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Economy in Brief

German Orders...Not Marching Orders But Crawling Orders...
by Robert Brusca March 7, 2012

German orders fell by 2.7% in January, an unexpected development. The drop follows a gain of 1.6% in December and a large 4.9% drop in November. As a result the three-month growth rates are deteriorating for orders. Foreign orders are off especially sharply at a 31% annual rate with the drop accelerating sharply compared to its six-month drop at an annual rate of 11%. Domestic orders in Germany are off by a still-sharp 7.9% annual rate over three-months but those orders did manage to rise month-to-month in January gaining back 0.9% after two straight months of falling. Still, the three-month rate of decline is slightly ahead of the six-month pace of -7.5% and both show an accelerated drop in domestic orders compared to the -2.5% 12-month slide.

Real sector sales are declining across all manufacturing segments domestically. The monthly profile shows that all sectors are experiencing an increasingly rapid drop-rate with the exception of capital goods and intermediate goods. Still, the slippage in those two sectors is only barely less than their respective rates of decline over six-months and much more rapid than the pace over 12-months. For MFG as a whole the pace of sales decline is accelerating for three-months compared to six-months.

As to export orders ‘abroad’ to places outside the Euro-Area, the orders from outside the 17-nation euro region plunged 8.6 percent in January after having surged by 12.1 percent in December. The other piece of German foreign orders, non-domestic Euro-area orders, slipped 0.4 percent after a 6.5 percent decline in December.

While regional exports within the Zone (orders that do not cross any currency lines) held up a bit better this month, they still fell and fell after a sharp drop the month before. The Zone itself is under a lot of pressure and we have just seen the service sector PMI slip badly in February. Some of the data that had been pointing to resiliency in EMU is not so any more.

Still the German metrics are head and shoulders above the rest of Europe. The German rate of unemployment is still at its lowest since German re-unification. It is a sad and sorry fact that Germany has ‘just been able to successfully reconstitute Germany’ at the cost of having the rest of the EMU region fall part. While the condition of the EMU is not something that can be placed fully on German shoulders, as the locomotive economy it is very clear that Germany has designed the Zone to work best with German economic values. Germany has spent its time exploiting the Zone for the things that would help it the most. Meanwhile, no whistles were blown to try and stop the excesses that cropped up elsewhere. Now Germany wants no ownership of those problems not even for the problems its own bank lending helped to foster. Germany and France were at the forefront of efforts to scupper the Mass-Trick agreement which was the flimsy agreement to corset Zone-wide fiscal policy. No one blew the whistle on countries whose domestic inflation rates exceeded the EMU norm month after month after month.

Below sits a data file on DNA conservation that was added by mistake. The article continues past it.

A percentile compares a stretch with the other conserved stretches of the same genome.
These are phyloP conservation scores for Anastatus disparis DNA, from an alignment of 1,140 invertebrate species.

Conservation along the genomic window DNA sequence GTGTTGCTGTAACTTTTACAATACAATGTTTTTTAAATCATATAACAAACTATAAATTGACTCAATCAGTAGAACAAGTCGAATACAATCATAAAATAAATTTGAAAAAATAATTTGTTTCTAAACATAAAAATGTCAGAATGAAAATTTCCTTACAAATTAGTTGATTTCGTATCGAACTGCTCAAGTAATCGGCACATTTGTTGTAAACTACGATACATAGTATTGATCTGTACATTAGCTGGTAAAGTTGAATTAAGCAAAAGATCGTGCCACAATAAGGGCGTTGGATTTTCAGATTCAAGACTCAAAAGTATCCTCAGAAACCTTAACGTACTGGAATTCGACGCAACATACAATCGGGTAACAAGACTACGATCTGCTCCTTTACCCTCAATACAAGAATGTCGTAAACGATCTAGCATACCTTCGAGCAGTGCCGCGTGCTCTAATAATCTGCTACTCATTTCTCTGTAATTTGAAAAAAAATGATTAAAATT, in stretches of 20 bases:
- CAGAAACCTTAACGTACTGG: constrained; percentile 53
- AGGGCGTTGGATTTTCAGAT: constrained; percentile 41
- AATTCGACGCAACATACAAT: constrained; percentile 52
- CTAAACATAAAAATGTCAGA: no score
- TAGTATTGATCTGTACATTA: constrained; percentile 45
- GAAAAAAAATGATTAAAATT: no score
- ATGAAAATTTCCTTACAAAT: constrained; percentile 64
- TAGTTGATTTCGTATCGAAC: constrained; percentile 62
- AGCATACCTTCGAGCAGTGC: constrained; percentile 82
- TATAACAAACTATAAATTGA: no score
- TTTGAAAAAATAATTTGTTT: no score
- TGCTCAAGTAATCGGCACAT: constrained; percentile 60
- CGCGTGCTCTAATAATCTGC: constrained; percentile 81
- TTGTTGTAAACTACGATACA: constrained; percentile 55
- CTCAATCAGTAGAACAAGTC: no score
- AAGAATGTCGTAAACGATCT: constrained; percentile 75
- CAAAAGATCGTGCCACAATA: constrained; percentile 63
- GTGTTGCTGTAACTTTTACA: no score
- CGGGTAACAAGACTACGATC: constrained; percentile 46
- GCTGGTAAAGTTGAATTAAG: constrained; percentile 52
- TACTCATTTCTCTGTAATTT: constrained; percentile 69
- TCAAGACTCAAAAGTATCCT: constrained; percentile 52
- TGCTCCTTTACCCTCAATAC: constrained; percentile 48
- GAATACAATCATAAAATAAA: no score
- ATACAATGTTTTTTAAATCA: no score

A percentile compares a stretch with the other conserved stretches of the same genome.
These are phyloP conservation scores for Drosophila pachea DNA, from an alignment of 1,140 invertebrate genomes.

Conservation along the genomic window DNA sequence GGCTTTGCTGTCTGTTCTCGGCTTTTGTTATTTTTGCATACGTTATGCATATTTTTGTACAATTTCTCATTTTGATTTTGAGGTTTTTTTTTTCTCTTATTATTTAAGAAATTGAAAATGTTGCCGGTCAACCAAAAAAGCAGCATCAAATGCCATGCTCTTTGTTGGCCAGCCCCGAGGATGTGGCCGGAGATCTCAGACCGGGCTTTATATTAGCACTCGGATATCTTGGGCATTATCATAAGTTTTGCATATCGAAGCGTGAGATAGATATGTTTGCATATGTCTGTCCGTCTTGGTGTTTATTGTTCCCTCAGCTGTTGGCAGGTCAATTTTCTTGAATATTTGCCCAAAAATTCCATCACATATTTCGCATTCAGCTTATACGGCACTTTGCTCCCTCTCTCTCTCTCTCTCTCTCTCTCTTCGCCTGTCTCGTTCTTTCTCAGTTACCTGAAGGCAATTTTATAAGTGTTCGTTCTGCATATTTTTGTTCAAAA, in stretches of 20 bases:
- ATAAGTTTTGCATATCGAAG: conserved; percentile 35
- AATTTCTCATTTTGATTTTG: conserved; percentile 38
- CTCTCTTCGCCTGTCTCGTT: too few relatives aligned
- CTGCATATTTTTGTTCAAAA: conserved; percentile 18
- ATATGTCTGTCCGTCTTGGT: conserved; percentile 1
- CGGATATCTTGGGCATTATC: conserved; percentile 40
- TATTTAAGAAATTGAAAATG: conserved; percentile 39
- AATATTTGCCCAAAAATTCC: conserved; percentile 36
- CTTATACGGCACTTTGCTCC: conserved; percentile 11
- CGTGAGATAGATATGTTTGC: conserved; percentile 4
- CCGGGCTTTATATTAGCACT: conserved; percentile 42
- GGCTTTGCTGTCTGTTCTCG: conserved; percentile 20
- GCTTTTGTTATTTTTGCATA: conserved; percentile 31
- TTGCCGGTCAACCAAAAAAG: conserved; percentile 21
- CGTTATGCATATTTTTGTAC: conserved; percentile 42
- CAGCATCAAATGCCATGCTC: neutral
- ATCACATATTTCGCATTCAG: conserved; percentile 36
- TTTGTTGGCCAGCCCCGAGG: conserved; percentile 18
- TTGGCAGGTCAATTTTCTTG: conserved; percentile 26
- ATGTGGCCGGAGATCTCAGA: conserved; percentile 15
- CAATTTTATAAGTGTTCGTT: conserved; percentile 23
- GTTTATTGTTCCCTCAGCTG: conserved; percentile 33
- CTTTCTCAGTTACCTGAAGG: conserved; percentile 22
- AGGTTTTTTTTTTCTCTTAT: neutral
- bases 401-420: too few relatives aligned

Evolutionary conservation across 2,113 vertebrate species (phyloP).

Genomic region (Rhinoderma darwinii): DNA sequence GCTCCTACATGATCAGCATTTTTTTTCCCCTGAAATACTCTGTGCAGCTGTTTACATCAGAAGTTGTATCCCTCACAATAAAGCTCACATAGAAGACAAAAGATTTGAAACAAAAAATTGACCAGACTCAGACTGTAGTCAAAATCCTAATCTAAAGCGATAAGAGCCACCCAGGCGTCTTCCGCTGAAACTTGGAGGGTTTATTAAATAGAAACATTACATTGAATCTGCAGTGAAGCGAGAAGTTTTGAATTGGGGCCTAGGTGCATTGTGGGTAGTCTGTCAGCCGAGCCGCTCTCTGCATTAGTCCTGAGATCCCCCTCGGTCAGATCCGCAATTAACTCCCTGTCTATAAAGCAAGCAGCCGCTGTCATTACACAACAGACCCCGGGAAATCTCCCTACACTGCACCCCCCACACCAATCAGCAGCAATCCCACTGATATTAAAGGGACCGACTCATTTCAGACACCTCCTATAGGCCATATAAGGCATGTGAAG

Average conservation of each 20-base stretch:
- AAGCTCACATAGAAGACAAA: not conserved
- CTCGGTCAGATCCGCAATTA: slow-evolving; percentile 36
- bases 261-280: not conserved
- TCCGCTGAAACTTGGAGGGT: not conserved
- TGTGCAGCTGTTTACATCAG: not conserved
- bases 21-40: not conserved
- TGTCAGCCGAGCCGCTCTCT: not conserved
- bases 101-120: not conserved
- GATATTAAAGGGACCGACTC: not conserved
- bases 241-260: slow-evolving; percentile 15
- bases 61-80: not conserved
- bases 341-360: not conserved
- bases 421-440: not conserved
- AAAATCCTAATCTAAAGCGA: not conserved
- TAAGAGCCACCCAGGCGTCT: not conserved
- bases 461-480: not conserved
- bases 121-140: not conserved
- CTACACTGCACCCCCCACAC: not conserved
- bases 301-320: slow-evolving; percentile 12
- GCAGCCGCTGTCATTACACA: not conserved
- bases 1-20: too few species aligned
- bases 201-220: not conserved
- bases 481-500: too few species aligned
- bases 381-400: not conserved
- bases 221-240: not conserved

The bottom line is that someone somewhere in the Zone has to take responsibility for its performance. The only thing about the Zone for which that happens is the euro. The whole of the Zone is set up to support the currency, instead of the other way around. Now keeping the single unit and keeping it strong will be increasingly difficult with the way the ECB has used its balance sheet, with the extreme differences in competitiveness within the zone, and with the fractured political environment.

Europeans once derided non Europeans for not seeing the handwriting on the wall that proclaimed European resolve that would keep the Zone together. But now the Europeans themselves have gained some distance and perspective and with their backs up against a different wall they can now read the true handwriting that they before did not recognize for what it was.

All Europeans are created equal...except that some are more equal than others...

Simple resolve cannot overcome facts: the facts of the European debt situation, of its competitiveness issues, of its political impasses and of its eye’s closed ‘Don’t put your burden on me’ way of dealing with what they have wrought. All this makes the euro end-game a real tangled mess. It is not about Greece, really at all. Greece is still a minor player. There is so much more left to do and no one wants to do it and no one wants to help anyone else to do it. Finally, all Europeans are of one mind about something. But given all this agreement they differ

German Orders and Sales By Sector and Origin
Real and SA % M/M % SAAR
  Jan-12 Dec-11 Nov-11 3Mo 6Mo 12Mo YrAgo Q-2-D
Total Orders -2.7% 1.6% -4.9% -22.0% -11.2% -5.0% 16.7% -18.5%
Foreign -5.5% 4.3% -7.8% -31.7% -14.2% -7.1% 20.6% -28.6%
Domestic 0.9% -1.8% -1.1% -7.9% -7.5% -2.5% 12.2% -4.2%
Real Sector Sales
MFG/Mining 0.4% -1.4% -1.3% -8.8% -8.2% 0.6% 12.9% -5.8%
Consumer -1.7% -1.3% -0.2% -12.1% -5.3% 0.2% 0.5% -14.6%
Cons Durables 3.5% -4.0% -0.9% -5.9% 0.0% 0.2% 6.5% 2.5%
Cons Non-Durable -2.5% -0.8% 0.0% -12.5% -5.9% 0.2% -0.3% -16.7%
Capital Gds 1.5% -1.8% -1.8% -8.2% -9.2% 2.1% 18.5% -1.8%
Intermediate Gds 0.4% -1.2% -0.7% -6.1% -7.9% -0.9% 14.0% -4.1%
All MFG-Sales 0.4% -1.4% -1.2% -8.5% -8.2% 0.6% 13.0% -5.6%
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